Paper No. 10
Presentation Time: 11:00 AM


BRUNHART-LUPO, Maria1, LUPO, John F.2 and BRUNHART, Werner2, (1)Geology, Colorado School of Mines, 2415 Douglas Mountain Dr, Golden, CO 80403, (2)Golden, CO 80403,

The recent recognition of sizeable earthquakes in Switzerland, near the Liechtenstein border, has highlighted the little studied threat of seismically induced geological hazards in the Liechtenstein valley. While Switzerland experiences seismic activity regularly, Liechtenstein last experienced an earthquake (mag. 3.6) in 2005. Roughly half the country is within the Rhine River valley floodplain; with the other half is made of peaks belonging to the Rhatikon Range. The valley floor contains oversaturated sediments, which can liquefy during an earthquake. Rock fall and avalanche hazards are higher than average due to seismically induced weakening of the rock face or snow pack. Focus for studying increased natural hazard extent was centered on the town of Balzers, located on the Rhine River floodplain in the south of the country. This small valley, inhabited since roughly the Bronze Age, is exposed to some of the steepest relief in the country paired with a high number of geological hazards, making it have a higher natural hazard risk than widely assumed. Not only are the majority of the city’s buildings built on soils indicated as high to moderate liquefaction risk, they are also within zones mapped to be of high rock fall and avalanche hazard. Building codes were recently updated due to recent tectonic activity, and because of the recent construction boom within the city. This has highlighted an unusual situation not commonly seen in the majority of ancient cities – the older buildings of the city survive natural hazard events better than the modern buildings. The older buildings did not have the protection offered by modern mitigation, limited though that might be, so why are they surviving seismic events with little to no damage, while the up-to-code modern buildings display damage after relatively minor events? The answer may lie in the distinct but unusual pattern and interaction of all of the potential hazards that can be seismically triggered in this valley, the ancient building methods employed by inhabitants, and the fact that modern mitigation methods may not be effective in this unique setting.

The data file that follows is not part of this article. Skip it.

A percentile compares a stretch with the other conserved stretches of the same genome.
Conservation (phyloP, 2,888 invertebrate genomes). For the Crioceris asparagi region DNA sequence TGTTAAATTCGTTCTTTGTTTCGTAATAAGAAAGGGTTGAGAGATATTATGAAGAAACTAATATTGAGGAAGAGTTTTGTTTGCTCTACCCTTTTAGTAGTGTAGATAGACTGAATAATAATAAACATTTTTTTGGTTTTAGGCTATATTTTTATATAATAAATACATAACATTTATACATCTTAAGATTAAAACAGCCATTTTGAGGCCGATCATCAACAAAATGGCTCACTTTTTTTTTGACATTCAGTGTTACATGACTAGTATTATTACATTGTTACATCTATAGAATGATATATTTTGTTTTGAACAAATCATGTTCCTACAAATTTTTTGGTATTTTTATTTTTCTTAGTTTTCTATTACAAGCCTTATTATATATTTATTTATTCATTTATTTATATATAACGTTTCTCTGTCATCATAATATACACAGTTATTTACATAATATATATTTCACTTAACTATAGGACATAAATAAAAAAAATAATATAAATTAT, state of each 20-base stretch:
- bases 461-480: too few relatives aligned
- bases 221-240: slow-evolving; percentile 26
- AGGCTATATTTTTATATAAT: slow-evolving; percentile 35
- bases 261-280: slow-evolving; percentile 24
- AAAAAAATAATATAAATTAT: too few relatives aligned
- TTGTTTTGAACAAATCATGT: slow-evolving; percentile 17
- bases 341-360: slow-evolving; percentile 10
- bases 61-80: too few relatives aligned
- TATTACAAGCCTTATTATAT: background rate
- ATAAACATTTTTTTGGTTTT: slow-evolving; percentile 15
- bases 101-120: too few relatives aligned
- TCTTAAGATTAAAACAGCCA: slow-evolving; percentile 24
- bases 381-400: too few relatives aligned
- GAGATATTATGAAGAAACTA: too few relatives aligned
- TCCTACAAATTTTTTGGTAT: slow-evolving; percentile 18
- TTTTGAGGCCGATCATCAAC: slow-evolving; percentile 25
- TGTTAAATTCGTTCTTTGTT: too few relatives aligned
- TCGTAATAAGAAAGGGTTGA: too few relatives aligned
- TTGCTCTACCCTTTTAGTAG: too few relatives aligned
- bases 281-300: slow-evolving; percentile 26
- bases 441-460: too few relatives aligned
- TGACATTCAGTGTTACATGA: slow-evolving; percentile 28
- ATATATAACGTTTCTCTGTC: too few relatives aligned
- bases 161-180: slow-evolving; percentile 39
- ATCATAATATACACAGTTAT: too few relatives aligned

• MEBL_SeismicHazards.pptx (7.9 MB)